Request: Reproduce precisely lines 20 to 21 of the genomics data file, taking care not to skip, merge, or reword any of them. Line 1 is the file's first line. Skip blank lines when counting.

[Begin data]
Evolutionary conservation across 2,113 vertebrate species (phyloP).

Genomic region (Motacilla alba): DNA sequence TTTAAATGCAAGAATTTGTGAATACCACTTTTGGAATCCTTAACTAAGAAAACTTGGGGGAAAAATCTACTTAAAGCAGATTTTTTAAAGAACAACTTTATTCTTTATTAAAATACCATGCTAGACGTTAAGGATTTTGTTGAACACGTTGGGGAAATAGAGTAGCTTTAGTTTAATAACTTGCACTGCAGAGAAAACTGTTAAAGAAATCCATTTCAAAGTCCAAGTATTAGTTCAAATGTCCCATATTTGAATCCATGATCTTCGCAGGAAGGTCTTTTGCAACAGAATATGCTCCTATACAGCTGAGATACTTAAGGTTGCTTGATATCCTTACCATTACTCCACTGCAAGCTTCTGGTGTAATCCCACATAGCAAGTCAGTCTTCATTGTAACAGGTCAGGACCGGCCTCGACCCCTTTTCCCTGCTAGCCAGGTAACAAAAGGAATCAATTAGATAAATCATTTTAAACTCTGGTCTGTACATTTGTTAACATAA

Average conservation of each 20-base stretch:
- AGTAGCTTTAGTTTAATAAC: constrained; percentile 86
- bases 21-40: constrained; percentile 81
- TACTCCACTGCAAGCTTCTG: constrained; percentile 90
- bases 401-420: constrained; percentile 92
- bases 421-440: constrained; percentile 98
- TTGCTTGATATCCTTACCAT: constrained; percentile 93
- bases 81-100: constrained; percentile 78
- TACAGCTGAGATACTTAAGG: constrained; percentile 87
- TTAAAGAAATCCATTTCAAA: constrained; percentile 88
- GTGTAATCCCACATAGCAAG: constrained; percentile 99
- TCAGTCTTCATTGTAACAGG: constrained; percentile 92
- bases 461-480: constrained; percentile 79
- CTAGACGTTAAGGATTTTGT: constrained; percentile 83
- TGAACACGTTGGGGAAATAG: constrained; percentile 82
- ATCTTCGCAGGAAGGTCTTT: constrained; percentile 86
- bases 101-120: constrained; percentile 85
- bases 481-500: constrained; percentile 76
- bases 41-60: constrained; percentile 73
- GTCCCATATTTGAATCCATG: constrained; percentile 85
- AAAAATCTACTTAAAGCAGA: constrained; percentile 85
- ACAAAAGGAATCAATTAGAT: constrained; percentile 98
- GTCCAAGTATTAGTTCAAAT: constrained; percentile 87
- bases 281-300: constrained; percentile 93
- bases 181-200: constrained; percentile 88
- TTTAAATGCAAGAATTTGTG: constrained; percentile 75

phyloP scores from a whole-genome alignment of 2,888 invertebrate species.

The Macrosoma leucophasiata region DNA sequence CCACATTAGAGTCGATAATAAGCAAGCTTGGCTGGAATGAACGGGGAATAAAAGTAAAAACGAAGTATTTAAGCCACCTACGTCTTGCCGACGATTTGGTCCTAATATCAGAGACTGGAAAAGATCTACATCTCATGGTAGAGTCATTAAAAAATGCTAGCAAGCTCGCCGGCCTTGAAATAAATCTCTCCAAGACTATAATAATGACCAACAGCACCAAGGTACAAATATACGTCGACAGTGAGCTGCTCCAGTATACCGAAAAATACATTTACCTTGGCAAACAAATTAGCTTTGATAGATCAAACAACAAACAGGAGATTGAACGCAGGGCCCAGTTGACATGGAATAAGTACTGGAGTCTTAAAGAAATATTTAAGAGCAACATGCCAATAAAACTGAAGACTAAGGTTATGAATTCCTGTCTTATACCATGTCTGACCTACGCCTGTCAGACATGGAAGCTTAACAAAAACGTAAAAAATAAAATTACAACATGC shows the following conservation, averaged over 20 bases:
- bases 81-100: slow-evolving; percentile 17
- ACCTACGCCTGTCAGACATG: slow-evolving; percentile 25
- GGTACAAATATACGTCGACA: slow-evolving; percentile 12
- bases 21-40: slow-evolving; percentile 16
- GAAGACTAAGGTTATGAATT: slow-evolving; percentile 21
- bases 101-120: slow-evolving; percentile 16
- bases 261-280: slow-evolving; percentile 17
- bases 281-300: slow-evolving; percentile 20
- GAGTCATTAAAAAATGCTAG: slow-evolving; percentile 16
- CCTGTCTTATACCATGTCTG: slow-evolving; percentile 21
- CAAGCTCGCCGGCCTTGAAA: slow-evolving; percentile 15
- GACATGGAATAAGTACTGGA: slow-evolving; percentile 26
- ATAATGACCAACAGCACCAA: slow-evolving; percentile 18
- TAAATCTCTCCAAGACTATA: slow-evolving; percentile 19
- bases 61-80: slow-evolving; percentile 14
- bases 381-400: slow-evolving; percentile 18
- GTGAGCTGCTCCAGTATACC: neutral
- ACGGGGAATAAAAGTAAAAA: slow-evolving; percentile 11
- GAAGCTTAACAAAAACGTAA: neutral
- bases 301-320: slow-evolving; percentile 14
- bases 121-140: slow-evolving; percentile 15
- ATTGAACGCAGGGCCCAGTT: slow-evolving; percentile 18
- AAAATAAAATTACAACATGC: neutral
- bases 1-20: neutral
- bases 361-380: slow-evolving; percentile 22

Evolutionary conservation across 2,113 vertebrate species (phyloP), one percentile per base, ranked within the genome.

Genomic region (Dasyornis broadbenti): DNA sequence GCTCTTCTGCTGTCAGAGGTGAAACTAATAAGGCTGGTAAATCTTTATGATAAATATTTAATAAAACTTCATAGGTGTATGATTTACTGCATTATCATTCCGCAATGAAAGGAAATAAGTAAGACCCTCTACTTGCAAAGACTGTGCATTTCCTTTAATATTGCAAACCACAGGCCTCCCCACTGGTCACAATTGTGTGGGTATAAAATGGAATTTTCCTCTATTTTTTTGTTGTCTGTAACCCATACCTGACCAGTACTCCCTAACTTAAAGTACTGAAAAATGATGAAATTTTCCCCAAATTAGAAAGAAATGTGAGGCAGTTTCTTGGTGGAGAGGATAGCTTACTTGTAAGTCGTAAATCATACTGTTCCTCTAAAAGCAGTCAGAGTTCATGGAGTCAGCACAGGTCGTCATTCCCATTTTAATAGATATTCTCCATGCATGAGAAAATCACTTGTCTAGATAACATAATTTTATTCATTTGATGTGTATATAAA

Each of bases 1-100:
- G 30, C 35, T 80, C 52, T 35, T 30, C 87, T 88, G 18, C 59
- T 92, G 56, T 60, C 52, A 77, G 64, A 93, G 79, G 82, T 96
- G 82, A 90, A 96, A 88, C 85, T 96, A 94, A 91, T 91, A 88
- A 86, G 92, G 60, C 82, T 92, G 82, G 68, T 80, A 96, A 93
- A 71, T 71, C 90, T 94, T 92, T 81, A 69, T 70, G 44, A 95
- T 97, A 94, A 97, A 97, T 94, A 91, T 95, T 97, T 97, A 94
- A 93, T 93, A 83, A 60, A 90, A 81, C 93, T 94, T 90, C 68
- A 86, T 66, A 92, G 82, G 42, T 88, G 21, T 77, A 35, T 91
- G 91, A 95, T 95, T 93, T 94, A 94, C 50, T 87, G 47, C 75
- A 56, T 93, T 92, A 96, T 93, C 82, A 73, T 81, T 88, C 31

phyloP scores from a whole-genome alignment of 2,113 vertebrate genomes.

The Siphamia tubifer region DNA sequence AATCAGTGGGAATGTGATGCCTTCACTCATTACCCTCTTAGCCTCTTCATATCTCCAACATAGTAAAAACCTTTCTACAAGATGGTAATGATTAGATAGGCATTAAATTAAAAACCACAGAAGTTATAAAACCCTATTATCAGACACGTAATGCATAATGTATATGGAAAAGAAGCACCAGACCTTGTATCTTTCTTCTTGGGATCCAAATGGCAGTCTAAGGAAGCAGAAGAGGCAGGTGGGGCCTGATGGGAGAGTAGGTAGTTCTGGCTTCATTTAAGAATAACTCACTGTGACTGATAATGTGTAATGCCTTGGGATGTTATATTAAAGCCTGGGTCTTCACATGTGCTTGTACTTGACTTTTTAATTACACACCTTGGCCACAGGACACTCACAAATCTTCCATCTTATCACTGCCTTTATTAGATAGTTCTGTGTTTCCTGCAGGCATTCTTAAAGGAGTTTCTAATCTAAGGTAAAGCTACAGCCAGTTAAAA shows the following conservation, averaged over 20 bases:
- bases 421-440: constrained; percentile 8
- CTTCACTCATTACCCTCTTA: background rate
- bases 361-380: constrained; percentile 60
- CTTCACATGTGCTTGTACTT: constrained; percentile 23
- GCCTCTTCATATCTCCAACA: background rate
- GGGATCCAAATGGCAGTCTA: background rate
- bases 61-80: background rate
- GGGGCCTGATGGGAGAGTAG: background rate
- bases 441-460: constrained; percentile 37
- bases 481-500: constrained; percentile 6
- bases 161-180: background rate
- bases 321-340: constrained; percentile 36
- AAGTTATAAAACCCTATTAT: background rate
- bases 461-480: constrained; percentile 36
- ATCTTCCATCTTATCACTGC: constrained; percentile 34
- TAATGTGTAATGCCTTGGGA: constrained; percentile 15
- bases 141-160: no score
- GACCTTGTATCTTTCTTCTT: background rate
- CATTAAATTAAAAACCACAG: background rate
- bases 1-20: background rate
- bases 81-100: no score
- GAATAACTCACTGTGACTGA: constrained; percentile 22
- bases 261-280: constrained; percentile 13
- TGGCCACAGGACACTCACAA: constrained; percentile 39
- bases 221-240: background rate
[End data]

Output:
- bases 481-500: constrained; percentile 76
- bases 41-60: constrained; percentile 73